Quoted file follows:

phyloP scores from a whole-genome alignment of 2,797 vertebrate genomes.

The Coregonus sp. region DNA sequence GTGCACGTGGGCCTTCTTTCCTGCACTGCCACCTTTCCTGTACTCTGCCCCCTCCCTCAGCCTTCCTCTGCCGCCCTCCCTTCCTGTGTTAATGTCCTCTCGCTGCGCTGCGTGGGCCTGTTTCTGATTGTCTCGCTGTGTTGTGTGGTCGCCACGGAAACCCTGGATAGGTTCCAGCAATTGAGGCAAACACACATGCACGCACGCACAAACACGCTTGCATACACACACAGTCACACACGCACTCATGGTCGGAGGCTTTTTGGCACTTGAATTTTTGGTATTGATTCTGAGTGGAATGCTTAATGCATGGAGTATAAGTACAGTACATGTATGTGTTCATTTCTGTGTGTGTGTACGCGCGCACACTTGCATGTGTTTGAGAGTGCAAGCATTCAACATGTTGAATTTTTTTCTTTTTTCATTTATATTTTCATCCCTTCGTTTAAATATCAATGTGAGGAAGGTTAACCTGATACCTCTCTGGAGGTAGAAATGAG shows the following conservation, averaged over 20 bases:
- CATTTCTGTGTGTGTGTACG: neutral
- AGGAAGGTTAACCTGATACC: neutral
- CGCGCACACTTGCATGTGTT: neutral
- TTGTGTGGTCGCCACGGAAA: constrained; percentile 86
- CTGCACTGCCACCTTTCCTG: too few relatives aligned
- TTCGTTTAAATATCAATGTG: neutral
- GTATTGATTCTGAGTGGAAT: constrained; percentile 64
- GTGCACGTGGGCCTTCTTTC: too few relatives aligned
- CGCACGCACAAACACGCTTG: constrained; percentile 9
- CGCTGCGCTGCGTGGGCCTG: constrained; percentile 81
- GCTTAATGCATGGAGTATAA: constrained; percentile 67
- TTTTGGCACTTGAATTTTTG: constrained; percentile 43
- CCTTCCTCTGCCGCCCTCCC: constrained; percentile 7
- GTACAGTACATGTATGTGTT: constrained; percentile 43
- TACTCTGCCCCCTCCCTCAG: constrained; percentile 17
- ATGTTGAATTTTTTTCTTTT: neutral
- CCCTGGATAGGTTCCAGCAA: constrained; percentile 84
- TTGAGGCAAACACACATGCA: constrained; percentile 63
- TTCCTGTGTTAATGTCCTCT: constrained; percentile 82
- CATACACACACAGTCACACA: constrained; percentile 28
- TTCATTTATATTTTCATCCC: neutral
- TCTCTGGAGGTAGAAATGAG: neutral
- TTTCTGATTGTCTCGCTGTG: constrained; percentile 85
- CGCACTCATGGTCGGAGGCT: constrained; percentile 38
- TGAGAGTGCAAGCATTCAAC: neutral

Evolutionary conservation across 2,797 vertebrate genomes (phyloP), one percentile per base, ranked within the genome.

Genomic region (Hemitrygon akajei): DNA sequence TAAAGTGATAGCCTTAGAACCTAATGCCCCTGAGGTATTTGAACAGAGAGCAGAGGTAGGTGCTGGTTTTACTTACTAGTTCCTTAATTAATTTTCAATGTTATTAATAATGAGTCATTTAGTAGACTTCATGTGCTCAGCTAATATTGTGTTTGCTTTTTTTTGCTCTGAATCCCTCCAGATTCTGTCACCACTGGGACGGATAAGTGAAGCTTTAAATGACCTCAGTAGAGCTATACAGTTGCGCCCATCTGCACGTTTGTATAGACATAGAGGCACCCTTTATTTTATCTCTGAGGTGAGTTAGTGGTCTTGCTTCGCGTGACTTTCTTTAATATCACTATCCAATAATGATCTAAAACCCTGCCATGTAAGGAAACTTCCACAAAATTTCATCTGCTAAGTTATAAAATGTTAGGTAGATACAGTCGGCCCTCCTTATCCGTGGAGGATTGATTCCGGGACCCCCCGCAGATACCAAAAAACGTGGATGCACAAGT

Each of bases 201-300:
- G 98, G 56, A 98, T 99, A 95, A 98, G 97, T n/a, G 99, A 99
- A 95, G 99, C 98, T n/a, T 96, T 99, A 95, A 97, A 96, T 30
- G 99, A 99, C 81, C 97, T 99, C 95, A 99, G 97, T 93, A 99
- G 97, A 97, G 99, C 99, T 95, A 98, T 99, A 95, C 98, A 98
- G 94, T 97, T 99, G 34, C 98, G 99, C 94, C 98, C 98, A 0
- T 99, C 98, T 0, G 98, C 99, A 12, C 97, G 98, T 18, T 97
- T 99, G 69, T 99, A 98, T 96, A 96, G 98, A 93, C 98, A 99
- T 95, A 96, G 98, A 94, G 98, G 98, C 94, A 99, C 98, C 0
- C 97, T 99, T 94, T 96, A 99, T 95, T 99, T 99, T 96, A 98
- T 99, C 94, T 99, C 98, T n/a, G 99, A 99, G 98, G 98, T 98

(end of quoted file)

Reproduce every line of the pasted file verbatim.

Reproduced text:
phyloP scores from a whole-genome alignment of 2,797 vertebrate genomes.

The Coregonus sp. region DNA sequence GTGCACGTGGGCCTTCTTTCCTGCACTGCCACCTTTCCTGTACTCTGCCCCCTCCCTCAGCCTTCCTCTGCCGCCCTCCCTTCCTGTGTTAATGTCCTCTCGCTGCGCTGCGTGGGCCTGTTTCTGATTGTCTCGCTGTGTTGTGTGGTCGCCACGGAAACCCTGGATAGGTTCCAGCAATTGAGGCAAACACACATGCACGCACGCACAAACACGCTTGCATACACACACAGTCACACACGCACTCATGGTCGGAGGCTTTTTGGCACTTGAATTTTTGGTATTGATTCTGAGTGGAATGCTTAATGCATGGAGTATAAGTACAGTACATGTATGTGTTCATTTCTGTGTGTGTGTACGCGCGCACACTTGCATGTGTTTGAGAGTGCAAGCATTCAACATGTTGAATTTTTTTCTTTTTTCATTTATATTTTCATCCCTTCGTTTAAATATCAATGTGAGGAAGGTTAACCTGATACCTCTCTGGAGGTAGAAATGAG shows the following conservation, averaged over 20 bases:
- CATTTCTGTGTGTGTGTACG: neutral
- AGGAAGGTTAACCTGATACC: neutral
- CGCGCACACTTGCATGTGTT: neutral
- TTGTGTGGTCGCCACGGAAA: constrained; percentile 86
- CTGCACTGCCACCTTTCCTG: too few relatives aligned
- TTCGTTTAAATATCAATGTG: neutral
- GTATTGATTCTGAGTGGAAT: constrained; percentile 64
- GTGCACGTGGGCCTTCTTTC: too few relatives aligned
- CGCACGCACAAACACGCTTG: constrained; percentile 9
- CGCTGCGCTGCGTGGGCCTG: constrained; percentile 81
- GCTTAATGCATGGAGTATAA: constrained; percentile 67
- TTTTGGCACTTGAATTTTTG: constrained; percentile 43
- CCTTCCTCTGCCGCCCTCCC: constrained; percentile 7
- GTACAGTACATGTATGTGTT: constrained; percentile 43
- TACTCTGCCCCCTCCCTCAG: constrained; percentile 17
- ATGTTGAATTTTTTTCTTTT: neutral
- CCCTGGATAGGTTCCAGCAA: constrained; percentile 84
- TTGAGGCAAACACACATGCA: constrained; percentile 63
- TTCCTGTGTTAATGTCCTCT: constrained; percentile 82
- CATACACACACAGTCACACA: constrained; percentile 28
- TTCATTTATATTTTCATCCC: neutral
- TCTCTGGAGGTAGAAATGAG: neutral
- TTTCTGATTGTCTCGCTGTG: constrained; percentile 85
- CGCACTCATGGTCGGAGGCT: constrained; percentile 38
- TGAGAGTGCAAGCATTCAAC: neutral

Evolutionary conservation across 2,797 vertebrate genomes (phyloP), one percentile per base, ranked within the genome.

Genomic region (Hemitrygon akajei): DNA sequence TAAAGTGATAGCCTTAGAACCTAATGCCCCTGAGGTATTTGAACAGAGAGCAGAGGTAGGTGCTGGTTTTACTTACTAGTTCCTTAATTAATTTTCAATGTTATTAATAATGAGTCATTTAGTAGACTTCATGTGCTCAGCTAATATTGTGTTTGCTTTTTTTTGCTCTGAATCCCTCCAGATTCTGTCACCACTGGGACGGATAAGTGAAGCTTTAAATGACCTCAGTAGAGCTATACAGTTGCGCCCATCTGCACGTTTGTATAGACATAGAGGCACCCTTTATTTTATCTCTGAGGTGAGTTAGTGGTCTTGCTTCGCGTGACTTTCTTTAATATCACTATCCAATAATGATCTAAAACCCTGCCATGTAAGGAAACTTCCACAAAATTTCATCTGCTAAGTTATAAAATGTTAGGTAGATACAGTCGGCCCTCCTTATCCGTGGAGGATTGATTCCGGGACCCCCCGCAGATACCAAAAAACGTGGATGCACAAGT

Each of bases 201-300:
- G 98, G 56, A 98, T 99, A 95, A 98, G 97, T n/a, G 99, A 99
- A 95, G 99, C 98, T n/a, T 96, T 99, A 95, A 97, A 96, T 30
- G 99, A 99, C 81, C 97, T 99, C 95, A 99, G 97, T 93, A 99
- G 97, A 97, G 99, C 99, T 95, A 98, T 99, A 95, C 98, A 98
- G 94, T 97, T 99, G 34, C 98, G 99, C 94, C 98, C 98, A 0
- T 99, C 98, T 0, G 98, C 99, A 12, C 97, G 98, T 18, T 97
- T 99, G 69, T 99, A 98, T 96, A 96, G 98, A 93, C 98, A 99
- T 95, A 96, G 98, A 94, G 98, G 98, C 94, A 99, C 98, C 0
- C 97, T 99, T 94, T 96, A 99, T 95, T 99, T 99, T 96, A 98
- T 99, C 94, T 99, C 98, T n/a, G 99, A 99, G 98, G 98, T 98